The best compact megazoom cameras

Just two days after I was singing the praises of my new favorite point-and-shoot, the Panasonic Lumix DMC-ZS3--a terrific new 10x megazoom that is eminently pocketable--along comes DPReview with an excellent roundup of "compact super zoom" cameras.

Just two days after I was singing the praises of my new favorite point-and-shoot, the Panasonic Lumix DMC-ZS3--a terrific new 10x megazoom that is eminently pocketable--along comes DPReview with an excellent roundup of "compact super zoom" cameras. (I tend to call them megazooms, but essentially, they're cameras with optical zooms of 10x or more.)

I've loved the enthusiast site's series of "Group Tests" since the first one on sub $150 budget cameras came out in December, because they provide a vehicle for the site to review lower-end models (such as point-and-shoots) that they don't usually dedicate full reviews to. While the typical in-depth review at DPReview can be 20 pages or more, each of the six cameras in the megazoom group test gets a dedicated page plus the group comparison discussions on movie modes, image stabilization tests, as well as four studio comparison pages and two real-world comparison pages. It's a great way to get a perspective on the competitive group, backed up by expert lab-based testing.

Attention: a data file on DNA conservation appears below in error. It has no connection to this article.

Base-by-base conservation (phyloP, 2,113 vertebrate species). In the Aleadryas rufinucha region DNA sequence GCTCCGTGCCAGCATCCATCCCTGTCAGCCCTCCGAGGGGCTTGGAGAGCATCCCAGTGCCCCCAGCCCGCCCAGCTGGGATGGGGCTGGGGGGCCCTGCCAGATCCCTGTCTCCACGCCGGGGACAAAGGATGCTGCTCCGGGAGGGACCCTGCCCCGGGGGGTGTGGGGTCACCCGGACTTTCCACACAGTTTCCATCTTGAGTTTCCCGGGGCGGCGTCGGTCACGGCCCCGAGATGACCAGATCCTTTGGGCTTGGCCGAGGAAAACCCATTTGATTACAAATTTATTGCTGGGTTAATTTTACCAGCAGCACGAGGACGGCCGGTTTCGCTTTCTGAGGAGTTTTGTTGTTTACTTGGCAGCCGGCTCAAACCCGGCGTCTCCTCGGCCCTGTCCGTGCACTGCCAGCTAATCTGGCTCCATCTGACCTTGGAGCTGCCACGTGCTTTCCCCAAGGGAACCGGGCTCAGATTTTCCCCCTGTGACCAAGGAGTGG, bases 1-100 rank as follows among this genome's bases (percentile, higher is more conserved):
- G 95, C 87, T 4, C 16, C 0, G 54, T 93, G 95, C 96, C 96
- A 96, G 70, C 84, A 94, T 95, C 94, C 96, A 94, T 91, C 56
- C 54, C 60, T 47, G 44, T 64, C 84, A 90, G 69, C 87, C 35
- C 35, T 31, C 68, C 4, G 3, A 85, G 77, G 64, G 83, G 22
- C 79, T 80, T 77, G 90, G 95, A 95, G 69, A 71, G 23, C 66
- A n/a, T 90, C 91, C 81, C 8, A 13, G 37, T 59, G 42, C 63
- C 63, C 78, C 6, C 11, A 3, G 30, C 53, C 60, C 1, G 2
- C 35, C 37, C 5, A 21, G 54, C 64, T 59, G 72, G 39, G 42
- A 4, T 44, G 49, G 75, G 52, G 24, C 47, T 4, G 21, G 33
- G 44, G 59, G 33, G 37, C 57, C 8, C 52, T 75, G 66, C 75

So which megazooms came out on top? They list my fave, the Panasonic Lumix DMC-ZS3 in a tie for first place with its junior sibling, the DMC-ZS1, based on versatility of their 12x zoom ranges (from a wide-angle 25mm to 300mm equivalent), as well as good all-around performance and image quality. Unfortunately, they don't really say much about my big question: how does the ZS1's smaller, lower resolution screen compare to the ZS3's excellent 3-inch, 460,000-dot LCD. The only mention of this key difference between the two cameras is buried in the overall group test conclusion (which merely states the ZS3's screen is much better than the ZS1's, without any qualitative discussion).

The Sony Cyber-shot H20 was actually the only camera to score among the "Best of the bunch" for all three image-quality tests (outdoors/daylight, lowlight/high ISO, and performance/flash), but it didn't get top billing because of its lack of wide-angle lens and a less flexible user interface.

Don't-buy-it cameras? Only the extra compact Olympus Stylus 9000 gets the thumbs down here for the worst image quality, clunky user interface, and scratch-prone surface.

Read the full round-up here or cut to the chase on the conclusions and ratings page.

[Via DPReview]